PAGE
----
Bottom trawling, the act of dragging a heavy fishing net across the ocean floor and resuspending some of the carbon in the seafloor sediment, is a previously unaccounted for source of atmospheric carbon emissions, scientists reveal in a recent study.
The new research has revealed that 55-60 per cent of the CO2 produced underwater by bottom trawling will make it into the atmosphere within nine years.
Additionally, the amount of carbon released by bottom trawling into the atmosphere each year is estimated to double the annual emissions from fuel combustion of the entire global fishing fleet, said to be about 4 million vessels.
In a statement, Dr Trisha Atwood, Utah State University and National Geographic Pristine Seas, said: “We have long known that dragging heavy fishing nets — some as large as ten 747 jets — across the ocean floor destroys sea life and habitats.
“Only recently, we have discovered that bottom trawling also unleashes plumes of carbon, which otherwise would be safely stored for millennia in the ocean floor. Our study is the very first to show that over half the carbon released by bottom trawling eventually escapes into the atmosphere as carbon dioxide over the span of about ten years, contributing to global warming.
“Much like destroying forests, scraping up the seafloor causes irreparable harm to the climate, society and wildlife.”
The study was conducted by a global team of climate and ocean experts from Utah State University, NASA Goddard Institute for Space Studies, the University of California Santa Barbara, Columbia University, James Cook University and National Geographic Pristine Seas.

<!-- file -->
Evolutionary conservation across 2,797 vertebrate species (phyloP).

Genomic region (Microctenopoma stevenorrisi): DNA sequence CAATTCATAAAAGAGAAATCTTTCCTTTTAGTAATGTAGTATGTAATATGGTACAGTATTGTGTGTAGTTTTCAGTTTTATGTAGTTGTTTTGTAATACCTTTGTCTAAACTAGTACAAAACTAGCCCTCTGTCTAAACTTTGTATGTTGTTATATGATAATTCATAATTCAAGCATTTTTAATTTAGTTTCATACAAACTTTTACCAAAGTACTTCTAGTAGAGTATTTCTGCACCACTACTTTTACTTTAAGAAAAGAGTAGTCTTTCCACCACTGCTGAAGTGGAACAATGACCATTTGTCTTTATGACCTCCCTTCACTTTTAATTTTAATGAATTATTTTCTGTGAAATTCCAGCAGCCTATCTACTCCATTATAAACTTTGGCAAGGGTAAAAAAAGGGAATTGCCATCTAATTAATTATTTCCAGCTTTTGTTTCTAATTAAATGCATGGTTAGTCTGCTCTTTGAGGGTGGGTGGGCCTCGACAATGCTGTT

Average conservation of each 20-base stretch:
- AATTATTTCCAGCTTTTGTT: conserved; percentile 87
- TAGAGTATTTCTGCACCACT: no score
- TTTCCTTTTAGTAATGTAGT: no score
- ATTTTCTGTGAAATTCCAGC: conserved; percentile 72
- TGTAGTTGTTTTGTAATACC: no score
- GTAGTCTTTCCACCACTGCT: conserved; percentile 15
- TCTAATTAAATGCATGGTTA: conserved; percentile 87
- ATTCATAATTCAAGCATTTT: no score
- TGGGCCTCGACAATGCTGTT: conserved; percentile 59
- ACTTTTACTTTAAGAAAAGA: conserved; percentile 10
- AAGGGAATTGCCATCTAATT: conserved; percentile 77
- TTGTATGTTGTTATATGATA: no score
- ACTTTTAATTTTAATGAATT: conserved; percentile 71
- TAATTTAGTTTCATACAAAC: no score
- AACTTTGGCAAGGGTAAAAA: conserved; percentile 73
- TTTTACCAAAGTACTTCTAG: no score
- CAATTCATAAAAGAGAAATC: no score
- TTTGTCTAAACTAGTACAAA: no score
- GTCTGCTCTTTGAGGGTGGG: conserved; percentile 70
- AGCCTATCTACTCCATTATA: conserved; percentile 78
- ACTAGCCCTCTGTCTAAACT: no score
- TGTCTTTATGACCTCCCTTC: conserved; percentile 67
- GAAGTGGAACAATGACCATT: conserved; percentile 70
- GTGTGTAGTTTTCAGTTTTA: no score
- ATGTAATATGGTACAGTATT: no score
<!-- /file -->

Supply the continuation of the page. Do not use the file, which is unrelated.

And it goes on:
The researchers used data on bottom trawling carried out globally between 1996-2020 and sophisticated models to calculate how much of the CO2 produced by bottom trawling ultimately enters the atmosphere.
This study builds on recent foundational research finding that the amount of CO2 released into the ocean from bottom trawling is larger than most countries’ annual carbon emissions and on the same order of magnitude as annual CO2 emissions from global aviation.
Researchers identified ocean areas where carbon emissions from bottom trawling are especially high, including the East China Sea, the Baltic and the North Seas, and the Greenland Sea.
“Right now, countries don’t account for bottom trawling’s significant carbon emissions in their climate action plans,” said Dr Enric Sala, National Explorer in Residence and Executive Director of Pristine Seas.
“Our research makes it clear that tackling these and other ocean emissions is critical to slowing the warming of the planet, in addition to restoring marine life.
“The good news is that reducing bottom trawling carbon emissions will deliver immediate benefits. The bad news is, delaying action ensures that emissions from trawling will continue seeping into the atmosphere a decade from now.”
The study also assessed what happens to carbon that remains trapped in ocean waters after bottom trawling takes place, concluding that between 40-45 per cent of the total carbon dislodged from the ocean floor by trawling remains in the water, leading to greater localised ocean acidification and damage to plant and animal life in the area where the fishing activity takes place.
The research, published in Frontiers in Marine Science, can be read in full here.